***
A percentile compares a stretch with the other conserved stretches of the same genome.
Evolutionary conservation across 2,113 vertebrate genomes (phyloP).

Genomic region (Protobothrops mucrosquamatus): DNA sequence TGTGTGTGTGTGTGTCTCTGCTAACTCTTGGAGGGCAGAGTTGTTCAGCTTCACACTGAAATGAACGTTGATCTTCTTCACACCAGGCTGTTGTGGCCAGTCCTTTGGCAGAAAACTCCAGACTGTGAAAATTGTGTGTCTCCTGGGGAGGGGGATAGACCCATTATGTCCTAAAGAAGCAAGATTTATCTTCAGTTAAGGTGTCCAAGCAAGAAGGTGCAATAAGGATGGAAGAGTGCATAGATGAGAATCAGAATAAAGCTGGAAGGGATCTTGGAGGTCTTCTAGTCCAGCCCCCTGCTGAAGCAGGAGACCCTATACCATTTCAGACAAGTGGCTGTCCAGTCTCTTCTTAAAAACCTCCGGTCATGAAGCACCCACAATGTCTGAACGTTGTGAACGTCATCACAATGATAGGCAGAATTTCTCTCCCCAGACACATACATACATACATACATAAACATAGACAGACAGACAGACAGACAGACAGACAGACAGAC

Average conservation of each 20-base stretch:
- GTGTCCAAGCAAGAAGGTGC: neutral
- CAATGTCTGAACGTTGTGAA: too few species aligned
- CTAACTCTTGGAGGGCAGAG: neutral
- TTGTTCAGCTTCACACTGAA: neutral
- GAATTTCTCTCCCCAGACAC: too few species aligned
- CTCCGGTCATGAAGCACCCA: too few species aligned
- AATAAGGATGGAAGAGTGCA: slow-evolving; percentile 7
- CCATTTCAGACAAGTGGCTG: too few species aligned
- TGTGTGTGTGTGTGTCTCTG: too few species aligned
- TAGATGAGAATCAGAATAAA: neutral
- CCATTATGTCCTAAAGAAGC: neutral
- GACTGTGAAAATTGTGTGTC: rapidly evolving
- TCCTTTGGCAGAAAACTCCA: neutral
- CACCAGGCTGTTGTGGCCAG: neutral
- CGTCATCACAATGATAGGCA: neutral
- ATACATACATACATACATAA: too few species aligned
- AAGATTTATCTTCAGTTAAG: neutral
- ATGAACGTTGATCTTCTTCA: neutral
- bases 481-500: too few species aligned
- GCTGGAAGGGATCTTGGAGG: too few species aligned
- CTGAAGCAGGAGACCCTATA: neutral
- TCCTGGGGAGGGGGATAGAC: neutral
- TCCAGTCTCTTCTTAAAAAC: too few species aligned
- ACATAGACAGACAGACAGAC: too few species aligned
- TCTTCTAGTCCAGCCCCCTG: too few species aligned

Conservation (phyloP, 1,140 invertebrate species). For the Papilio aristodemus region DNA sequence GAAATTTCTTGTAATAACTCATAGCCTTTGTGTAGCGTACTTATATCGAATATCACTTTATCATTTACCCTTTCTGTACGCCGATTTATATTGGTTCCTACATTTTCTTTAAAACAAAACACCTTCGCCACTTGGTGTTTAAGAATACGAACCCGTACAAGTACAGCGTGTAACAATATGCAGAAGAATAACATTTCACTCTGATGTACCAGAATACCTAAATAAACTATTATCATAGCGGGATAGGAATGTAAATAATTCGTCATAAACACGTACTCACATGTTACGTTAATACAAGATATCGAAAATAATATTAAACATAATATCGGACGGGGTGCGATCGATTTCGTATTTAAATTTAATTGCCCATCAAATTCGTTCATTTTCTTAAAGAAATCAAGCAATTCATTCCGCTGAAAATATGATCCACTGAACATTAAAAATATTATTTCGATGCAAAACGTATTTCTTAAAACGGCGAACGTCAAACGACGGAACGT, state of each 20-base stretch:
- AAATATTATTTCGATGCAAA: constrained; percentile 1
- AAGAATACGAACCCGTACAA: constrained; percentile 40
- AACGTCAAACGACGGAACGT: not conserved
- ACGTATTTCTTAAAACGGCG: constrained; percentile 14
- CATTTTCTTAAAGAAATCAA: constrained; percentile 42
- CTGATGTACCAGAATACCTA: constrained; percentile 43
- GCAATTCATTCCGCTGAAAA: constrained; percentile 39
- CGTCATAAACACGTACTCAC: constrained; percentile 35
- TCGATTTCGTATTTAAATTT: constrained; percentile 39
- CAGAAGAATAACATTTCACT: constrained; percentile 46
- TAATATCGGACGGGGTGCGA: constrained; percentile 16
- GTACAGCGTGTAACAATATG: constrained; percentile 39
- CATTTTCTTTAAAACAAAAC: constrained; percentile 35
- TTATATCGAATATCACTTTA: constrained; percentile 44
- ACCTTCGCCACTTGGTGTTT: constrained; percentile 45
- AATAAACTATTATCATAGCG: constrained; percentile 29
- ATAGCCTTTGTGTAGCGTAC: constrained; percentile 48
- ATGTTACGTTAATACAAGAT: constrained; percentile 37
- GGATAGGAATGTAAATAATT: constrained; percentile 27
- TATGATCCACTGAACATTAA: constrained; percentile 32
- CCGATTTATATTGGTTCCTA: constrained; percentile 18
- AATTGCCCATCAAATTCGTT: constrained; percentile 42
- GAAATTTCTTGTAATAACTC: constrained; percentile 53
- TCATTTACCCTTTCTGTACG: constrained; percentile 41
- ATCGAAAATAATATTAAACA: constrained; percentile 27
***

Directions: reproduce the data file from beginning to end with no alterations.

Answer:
A percentile compares a stretch with the other conserved stretches of the same genome.
Evolutionary conservation across 2,113 vertebrate genomes (phyloP).

Genomic region (Protobothrops mucrosquamatus): DNA sequence TGTGTGTGTGTGTGTCTCTGCTAACTCTTGGAGGGCAGAGTTGTTCAGCTTCACACTGAAATGAACGTTGATCTTCTTCACACCAGGCTGTTGTGGCCAGTCCTTTGGCAGAAAACTCCAGACTGTGAAAATTGTGTGTCTCCTGGGGAGGGGGATAGACCCATTATGTCCTAAAGAAGCAAGATTTATCTTCAGTTAAGGTGTCCAAGCAAGAAGGTGCAATAAGGATGGAAGAGTGCATAGATGAGAATCAGAATAAAGCTGGAAGGGATCTTGGAGGTCTTCTAGTCCAGCCCCCTGCTGAAGCAGGAGACCCTATACCATTTCAGACAAGTGGCTGTCCAGTCTCTTCTTAAAAACCTCCGGTCATGAAGCACCCACAATGTCTGAACGTTGTGAACGTCATCACAATGATAGGCAGAATTTCTCTCCCCAGACACATACATACATACATACATAAACATAGACAGACAGACAGACAGACAGACAGACAGACAGAC

Average conservation of each 20-base stretch:
- GTGTCCAAGCAAGAAGGTGC: neutral
- CAATGTCTGAACGTTGTGAA: too few species aligned
- CTAACTCTTGGAGGGCAGAG: neutral
- TTGTTCAGCTTCACACTGAA: neutral
- GAATTTCTCTCCCCAGACAC: too few species aligned
- CTCCGGTCATGAAGCACCCA: too few species aligned
- AATAAGGATGGAAGAGTGCA: slow-evolving; percentile 7
- CCATTTCAGACAAGTGGCTG: too few species aligned
- TGTGTGTGTGTGTGTCTCTG: too few species aligned
- TAGATGAGAATCAGAATAAA: neutral
- CCATTATGTCCTAAAGAAGC: neutral
- GACTGTGAAAATTGTGTGTC: rapidly evolving
- TCCTTTGGCAGAAAACTCCA: neutral
- CACCAGGCTGTTGTGGCCAG: neutral
- CGTCATCACAATGATAGGCA: neutral
- ATACATACATACATACATAA: too few species aligned
- AAGATTTATCTTCAGTTAAG: neutral
- ATGAACGTTGATCTTCTTCA: neutral
- bases 481-500: too few species aligned
- GCTGGAAGGGATCTTGGAGG: too few species aligned
- CTGAAGCAGGAGACCCTATA: neutral
- TCCTGGGGAGGGGGATAGAC: neutral
- TCCAGTCTCTTCTTAAAAAC: too few species aligned
- ACATAGACAGACAGACAGAC: too few species aligned
- TCTTCTAGTCCAGCCCCCTG: too few species aligned

Conservation (phyloP, 1,140 invertebrate species). For the Papilio aristodemus region DNA sequence GAAATTTCTTGTAATAACTCATAGCCTTTGTGTAGCGTACTTATATCGAATATCACTTTATCATTTACCCTTTCTGTACGCCGATTTATATTGGTTCCTACATTTTCTTTAAAACAAAACACCTTCGCCACTTGGTGTTTAAGAATACGAACCCGTACAAGTACAGCGTGTAACAATATGCAGAAGAATAACATTTCACTCTGATGTACCAGAATACCTAAATAAACTATTATCATAGCGGGATAGGAATGTAAATAATTCGTCATAAACACGTACTCACATGTTACGTTAATACAAGATATCGAAAATAATATTAAACATAATATCGGACGGGGTGCGATCGATTTCGTATTTAAATTTAATTGCCCATCAAATTCGTTCATTTTCTTAAAGAAATCAAGCAATTCATTCCGCTGAAAATATGATCCACTGAACATTAAAAATATTATTTCGATGCAAAACGTATTTCTTAAAACGGCGAACGTCAAACGACGGAACGT, state of each 20-base stretch:
- AAATATTATTTCGATGCAAA: constrained; percentile 1
- AAGAATACGAACCCGTACAA: constrained; percentile 40
- AACGTCAAACGACGGAACGT: not conserved
- ACGTATTTCTTAAAACGGCG: constrained; percentile 14
- CATTTTCTTAAAGAAATCAA: constrained; percentile 42
- CTGATGTACCAGAATACCTA: constrained; percentile 43
- GCAATTCATTCCGCTGAAAA: constrained; percentile 39
- CGTCATAAACACGTACTCAC: constrained; percentile 35
- TCGATTTCGTATTTAAATTT: constrained; percentile 39
- CAGAAGAATAACATTTCACT: constrained; percentile 46
- TAATATCGGACGGGGTGCGA: constrained; percentile 16
- GTACAGCGTGTAACAATATG: constrained; percentile 39
- CATTTTCTTTAAAACAAAAC: constrained; percentile 35
- TTATATCGAATATCACTTTA: constrained; percentile 44
- ACCTTCGCCACTTGGTGTTT: constrained; percentile 45
- AATAAACTATTATCATAGCG: constrained; percentile 29
- ATAGCCTTTGTGTAGCGTAC: constrained; percentile 48
- ATGTTACGTTAATACAAGAT: constrained; percentile 37
- GGATAGGAATGTAAATAATT: constrained; percentile 27
- TATGATCCACTGAACATTAA: constrained; percentile 32
- CCGATTTATATTGGTTCCTA: constrained; percentile 18
- AATTGCCCATCAAATTCGTT: constrained; percentile 42
- GAAATTTCTTGTAATAACTC: constrained; percentile 53
- TCATTTACCCTTTCTGTACG: constrained; percentile 41
- ATCGAAAATAATATTAAACA: constrained; percentile 27